This last week has seen much media attention and online mirth concerning the discovery of horse meat in certain high street beef products on sale throughout Ireland and the UK. For a good round-up of the initial reports, see Slugger O’Toole’s post here which contains the following quote from the Chief Executive of FSAI:
“In Ireland, it is not in our culture to eat horsemeat and therefore, we do not expect to find it in a burger…”
The concept of a deep-seated cultural and/or religious abhorrence of horse meat within modern Ireland and Britain struck me as extremely interesting. The disgust expressed in some quarters over the thought of inadvertently ingesting the same reminded me of certain historical and archaeological parallels within our shared cultural legacy.
As far back as the early medieval period, there are indications that both insular and European ecclesiastical authorities not only disapproved of the practice, but actively engaged in efforts to dissuade others from partaking of the same. So apparently successful was this early Christian disparagement, that todays cultural condemnation could perhaps be argued as not only being derived from an early medieval repugnance towards horseflesh consumption; but perhaps even, an underlying revulsion to what it may have represented to early Christian mindsets.
Early Christian Taboo
Around 731 AD, Pope Gregory III prohibited the eating of horse meat, calling it “an unclean and execrable act.” He did so in a letter to Boniface ‘Apostle to the Germans’, whose missionary activity seems to have encountered problems with the custom. Despite the papal decree, it seems the Germans did not immediately heed the warning. Boniface later communicated to Pope Zachary I that the practice remained a barrier to conversion. In a penitential of Bishop Ecgbert, the Bishop of York (and a close contemporary of Boniface and Gregory) we find evidence that although horseflesh was not strictly prohibited in his particular area of Britain; the custom was most certainly frowned upon and decent families would not lower themselves to even buy it.
The late seventh century AD Vita Columba (Life of St. Columba) presents the idea of eating the flesh of a mare as an unworthy idea, associated with thieves and unworthy penitents; while the eight century Collectio Canonum Hibernensis (Collection of Irish Canon law) supplies a fairly drastic penance of three and a half years on bread and water for those (ecclesiastics) confessing to have consumed horseflesh.
The Bretha Crólige an eight century secular Irish law tract dealing with injury and sick maintainance supplies a slightly different ‘medicinal’ perspective. Regarding horseflesh, it states that it is ‘not right to give it to any one who is in the depths of sickness‘ as it had a tendency to ‘stir up sickness in the stomach of wounded heroes‘. While not exactly as damning as those previous, such ‘advice’ does not necessarily rank as positive for the average medieval consumer. (If horseflesh made the likes of Cúchulainn sick, what would it do to a lesser mortals?) In terms of literary metaphor, the association here of ‘heroes/warriors’ may in fact reflect a similar if indirect concern as that espoused by Christian authorities (of which I will return to later).
Such early historical evidence indicates that by the seventh/eight centuries AD onwards, the practice/tradition of horseflesh consumption was of sufficient concern to warrant high status ecclesiastical reproach. But what exactly were they so concerned about? And what precisely was so offensive about horse-flesh that made it such a taboo meat within early medieval Christianity? Before taking the bit between my teeth (sorry!); we need to go on somewhat of a diversion…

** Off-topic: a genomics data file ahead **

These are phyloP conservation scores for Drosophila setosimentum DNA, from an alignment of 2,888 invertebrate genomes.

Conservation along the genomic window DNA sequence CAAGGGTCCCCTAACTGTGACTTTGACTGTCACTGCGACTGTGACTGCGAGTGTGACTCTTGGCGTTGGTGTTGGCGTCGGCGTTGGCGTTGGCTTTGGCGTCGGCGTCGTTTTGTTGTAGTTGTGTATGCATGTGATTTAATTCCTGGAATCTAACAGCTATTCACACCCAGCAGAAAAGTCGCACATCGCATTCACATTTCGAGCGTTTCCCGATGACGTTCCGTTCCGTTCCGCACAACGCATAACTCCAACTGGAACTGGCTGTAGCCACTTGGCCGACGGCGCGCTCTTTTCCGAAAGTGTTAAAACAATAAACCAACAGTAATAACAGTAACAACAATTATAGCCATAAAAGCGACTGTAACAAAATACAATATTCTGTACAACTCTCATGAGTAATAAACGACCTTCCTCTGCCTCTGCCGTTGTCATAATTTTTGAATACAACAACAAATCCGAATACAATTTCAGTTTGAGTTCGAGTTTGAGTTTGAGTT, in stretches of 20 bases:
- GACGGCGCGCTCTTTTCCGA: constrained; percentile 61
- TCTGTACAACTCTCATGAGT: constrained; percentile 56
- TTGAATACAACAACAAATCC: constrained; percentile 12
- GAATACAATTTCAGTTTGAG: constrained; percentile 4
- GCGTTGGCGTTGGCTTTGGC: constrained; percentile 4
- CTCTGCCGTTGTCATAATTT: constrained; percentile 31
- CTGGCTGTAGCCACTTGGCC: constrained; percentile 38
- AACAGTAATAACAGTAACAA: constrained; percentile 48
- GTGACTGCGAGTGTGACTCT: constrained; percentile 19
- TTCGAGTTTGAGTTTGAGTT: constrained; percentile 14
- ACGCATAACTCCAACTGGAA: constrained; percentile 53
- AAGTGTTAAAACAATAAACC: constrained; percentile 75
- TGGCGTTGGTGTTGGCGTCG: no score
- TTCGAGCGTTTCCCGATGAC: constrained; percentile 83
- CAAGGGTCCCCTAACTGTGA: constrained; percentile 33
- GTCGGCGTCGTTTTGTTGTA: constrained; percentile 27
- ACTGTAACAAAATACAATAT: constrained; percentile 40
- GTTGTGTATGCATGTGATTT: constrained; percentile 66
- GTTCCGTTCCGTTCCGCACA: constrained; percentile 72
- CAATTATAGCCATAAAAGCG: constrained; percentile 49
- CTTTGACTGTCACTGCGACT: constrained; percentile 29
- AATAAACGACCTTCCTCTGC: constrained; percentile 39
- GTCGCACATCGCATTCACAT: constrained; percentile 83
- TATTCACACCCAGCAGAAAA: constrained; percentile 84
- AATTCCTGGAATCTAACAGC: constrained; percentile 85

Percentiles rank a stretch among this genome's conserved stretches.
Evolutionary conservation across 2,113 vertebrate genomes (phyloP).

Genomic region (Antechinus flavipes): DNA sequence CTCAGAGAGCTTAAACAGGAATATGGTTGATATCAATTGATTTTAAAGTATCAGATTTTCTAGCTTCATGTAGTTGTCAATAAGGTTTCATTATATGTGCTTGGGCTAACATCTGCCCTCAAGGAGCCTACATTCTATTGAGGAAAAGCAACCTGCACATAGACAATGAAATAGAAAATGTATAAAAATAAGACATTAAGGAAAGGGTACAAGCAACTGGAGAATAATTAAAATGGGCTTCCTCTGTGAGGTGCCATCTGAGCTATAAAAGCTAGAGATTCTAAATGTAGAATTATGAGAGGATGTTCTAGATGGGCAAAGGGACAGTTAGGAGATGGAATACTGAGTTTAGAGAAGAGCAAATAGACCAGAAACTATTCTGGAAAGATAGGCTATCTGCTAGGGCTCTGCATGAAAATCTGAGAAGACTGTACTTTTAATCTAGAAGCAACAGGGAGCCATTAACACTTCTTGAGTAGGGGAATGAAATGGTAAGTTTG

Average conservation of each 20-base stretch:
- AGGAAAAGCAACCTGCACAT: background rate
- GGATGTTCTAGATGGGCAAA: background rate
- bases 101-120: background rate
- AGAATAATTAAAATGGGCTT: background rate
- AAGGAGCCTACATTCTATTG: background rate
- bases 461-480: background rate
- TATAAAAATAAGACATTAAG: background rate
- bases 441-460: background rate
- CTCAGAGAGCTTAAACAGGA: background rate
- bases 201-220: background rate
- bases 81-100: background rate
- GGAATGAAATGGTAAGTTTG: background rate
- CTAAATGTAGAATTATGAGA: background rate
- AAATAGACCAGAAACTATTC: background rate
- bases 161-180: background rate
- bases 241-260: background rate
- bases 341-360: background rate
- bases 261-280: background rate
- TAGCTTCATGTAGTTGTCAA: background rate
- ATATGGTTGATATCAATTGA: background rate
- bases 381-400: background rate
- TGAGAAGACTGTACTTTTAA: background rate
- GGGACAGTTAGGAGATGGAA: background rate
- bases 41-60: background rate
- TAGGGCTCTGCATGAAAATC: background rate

The Horse in Late Prehistoric Europe
The horse throughout prehistory was naturally an important and valuable tool for transport and traction. Then, as now, horses were a relatively exclusive and expensive possession; limited for the most part to high status individuals and societal elites. As such, horses, particularly when not in use for mundane work would have been a powerful symbol of wealth and prestige in life; and it is perhaps no surprise to find them occupying a similar position in death. Within the archaeological record of central and northern Europe in late prehistory, horses and equine related paraphernalia seem to have been considered appropriate grave goods for extremely high status individuals.
Horses and their trappings: the burial evidence
Although rare, the evidence for richly furnished chariot/horse/human burials where they do occur in the European Iron Age is particularly spectacular. Continental sites, such as Attichy, and Vix, France; and Hochdorf, Germany are well-known in the chariot themed literature; while horse burial in Scandanavian and Baltic regions during the Iron Age is also well attested. Closer to home similar chariot graves are known from Iron Age Britain, mostly within the region associated with the Arras Culture in modern-day Yorkshire, such as the famous example at Wetwang; but occasionally found elsewhere, such as at Newbridge, Scotland.
Several more human/horse depositions/burials are also known from early medieval/Anglo-Saxon Britain and Europe (such as Mound 17 at Sutton Hoo and Wulfsen in Germany), suggesting that a ritual conceptual association with Horses and Burial/Deposition stretched across several northern European cultures and periods leading up to their respective Christianization phases. A particularly interesting aspect of these later phases of activity is the interpretation of ritual feasting at many such sites.
Horse Motif & Sacral Kingship